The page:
What can you combine your product with?

Most new products are actually combinations of existing products. Like a clock and a radio. Learned this as I studied the patent process.

This is something I wrote in my journal years ago:

“Q. What do you get when you combine a coat and a balloon?

A. Gore-Tex’s new blow up coat. On cool days, wear the coat as-is. On cold days, manually inflate the torso-wrapping air bladder. Your breath will instantly warm you. Layering allows you to shed clothing as the day warms. The irritation is you must eventually carry excess clothing. Soon, all you’ll have to do is let air out as the sun rises. No daypack is necessary.

On holidays, we play some sort of card/board game. Playing monopoly won’t make me rich in the real world. A winning rummy hand doesn’t pay the bills. Scrabble improves my spelling skills. Too bad there isn’t a professional spelling league. I cannot think of a non-gambling game that can make you rich. My card game will be the first.

Each card displays an article of manufacture. This article of manufacture could be a complete product like a bicycle, a lamp, a thermos, a vacuum sealer, etc. Or, it may be a part of a product, such as a motion switch, a clapper on/off switch, an adjustable bracket, etc.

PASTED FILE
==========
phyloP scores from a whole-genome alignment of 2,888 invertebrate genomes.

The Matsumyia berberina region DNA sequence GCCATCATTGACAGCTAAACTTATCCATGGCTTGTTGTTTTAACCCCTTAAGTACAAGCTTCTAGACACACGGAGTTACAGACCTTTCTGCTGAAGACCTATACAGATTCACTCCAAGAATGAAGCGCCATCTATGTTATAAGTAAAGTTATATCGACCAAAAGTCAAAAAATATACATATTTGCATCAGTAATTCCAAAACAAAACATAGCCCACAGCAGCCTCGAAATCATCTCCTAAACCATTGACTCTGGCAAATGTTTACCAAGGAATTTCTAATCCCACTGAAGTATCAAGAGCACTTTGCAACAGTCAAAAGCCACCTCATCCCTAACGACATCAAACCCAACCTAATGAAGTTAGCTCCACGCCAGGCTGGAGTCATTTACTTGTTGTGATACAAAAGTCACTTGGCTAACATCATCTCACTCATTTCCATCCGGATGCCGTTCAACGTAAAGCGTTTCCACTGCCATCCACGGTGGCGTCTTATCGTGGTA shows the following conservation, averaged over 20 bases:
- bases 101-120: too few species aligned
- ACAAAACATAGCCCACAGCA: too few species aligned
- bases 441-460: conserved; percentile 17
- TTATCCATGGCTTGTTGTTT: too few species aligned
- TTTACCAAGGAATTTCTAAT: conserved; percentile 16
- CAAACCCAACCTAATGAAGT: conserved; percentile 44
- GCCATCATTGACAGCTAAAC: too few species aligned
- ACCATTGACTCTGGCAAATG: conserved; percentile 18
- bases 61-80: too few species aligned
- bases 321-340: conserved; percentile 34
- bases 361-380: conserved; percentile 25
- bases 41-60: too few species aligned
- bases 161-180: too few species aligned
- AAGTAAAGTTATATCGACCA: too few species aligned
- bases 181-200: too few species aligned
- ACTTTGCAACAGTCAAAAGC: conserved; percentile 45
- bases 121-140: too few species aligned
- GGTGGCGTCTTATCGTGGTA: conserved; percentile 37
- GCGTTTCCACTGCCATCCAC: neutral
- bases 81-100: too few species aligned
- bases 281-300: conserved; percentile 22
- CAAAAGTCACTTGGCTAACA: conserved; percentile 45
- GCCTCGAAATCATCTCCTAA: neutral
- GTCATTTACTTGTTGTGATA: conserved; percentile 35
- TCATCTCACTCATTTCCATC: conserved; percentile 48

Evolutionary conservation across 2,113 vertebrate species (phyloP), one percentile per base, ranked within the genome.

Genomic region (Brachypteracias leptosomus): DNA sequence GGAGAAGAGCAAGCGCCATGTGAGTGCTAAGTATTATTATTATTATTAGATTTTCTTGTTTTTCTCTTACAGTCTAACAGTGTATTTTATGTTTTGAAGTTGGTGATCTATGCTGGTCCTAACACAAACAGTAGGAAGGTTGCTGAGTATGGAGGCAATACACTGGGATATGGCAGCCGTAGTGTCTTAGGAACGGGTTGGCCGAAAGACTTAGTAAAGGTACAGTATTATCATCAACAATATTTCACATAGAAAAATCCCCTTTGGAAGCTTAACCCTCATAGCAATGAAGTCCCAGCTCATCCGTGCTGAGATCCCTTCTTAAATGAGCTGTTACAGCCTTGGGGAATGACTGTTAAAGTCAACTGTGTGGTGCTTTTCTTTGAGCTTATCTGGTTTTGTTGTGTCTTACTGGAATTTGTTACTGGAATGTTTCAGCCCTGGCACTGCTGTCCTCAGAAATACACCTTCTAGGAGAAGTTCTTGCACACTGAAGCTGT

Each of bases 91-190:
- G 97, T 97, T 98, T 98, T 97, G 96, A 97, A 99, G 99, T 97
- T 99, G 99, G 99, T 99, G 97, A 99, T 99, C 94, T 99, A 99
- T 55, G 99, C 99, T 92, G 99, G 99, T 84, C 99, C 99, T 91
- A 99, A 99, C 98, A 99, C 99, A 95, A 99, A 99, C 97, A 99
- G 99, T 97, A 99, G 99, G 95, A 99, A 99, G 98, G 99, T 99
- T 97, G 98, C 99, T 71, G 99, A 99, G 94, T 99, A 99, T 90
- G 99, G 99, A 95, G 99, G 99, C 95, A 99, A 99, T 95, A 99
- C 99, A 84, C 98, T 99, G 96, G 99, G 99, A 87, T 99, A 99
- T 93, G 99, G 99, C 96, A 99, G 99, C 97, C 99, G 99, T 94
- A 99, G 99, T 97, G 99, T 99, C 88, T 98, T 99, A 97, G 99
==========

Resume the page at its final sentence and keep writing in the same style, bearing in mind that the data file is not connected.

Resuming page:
Draw two cards and use your creativity to combine the articles of manufacture into a new product. If you’re lucky, you’ll draw good cards. Like a patio table and a ceiling fan. Or a wheelbarrow and a hand brake. Or wheels and a suitcase. Or a zipper and a plastic bag. Your CD holders become a work of art when you snap them on an adjustable picture frame. A fishing lure that blinks like Christmas lights drives fish crazy. A tape recorder in a cake stand sings, “Happy birthday to you.” Will a hand fan on an ice cube tray keep you cool? Or, is it a gag gift?”

I have a new combination, a dove decoy and a bird feeder.

This is how it works:

See head, shoot head. This strategy works well with upland birds flushing within thirty yards, if the hunter is shooting with both eyes open. One eye shooters are too slow.

My success rate on quail/pheasant soared from 40% to 87% after learning to use my binocular vision. I accomplished this without taking any practice shots.

I put a dove decoy in the backyard. A few times a day, I would focus on the decoy’s head with both eyes open and without taking my eyes off the decoy’s head, mounted the shotgun and dry fired. I mounted my unloaded gun in the house so as not to alarm the neighbors. It was difficult. After daily practice for a month, I knew I would never close an eye again.

To practice moving the shotgun, the dove decoy was paired with a bird feeder (photo enclosed). When a bird flies to or leaves the feeder, focus on its head with both eyes open, mount your shotgun without taking your eyes off the bird’s head, swing, dry fire and follow thru. Never look at the gun. Your peripheral vision and muscle memory will manage gun placement. If you can do this with a sparrow, you can do it with an upland bird.

Would people purchase a dove decoy / bird feeder combination?

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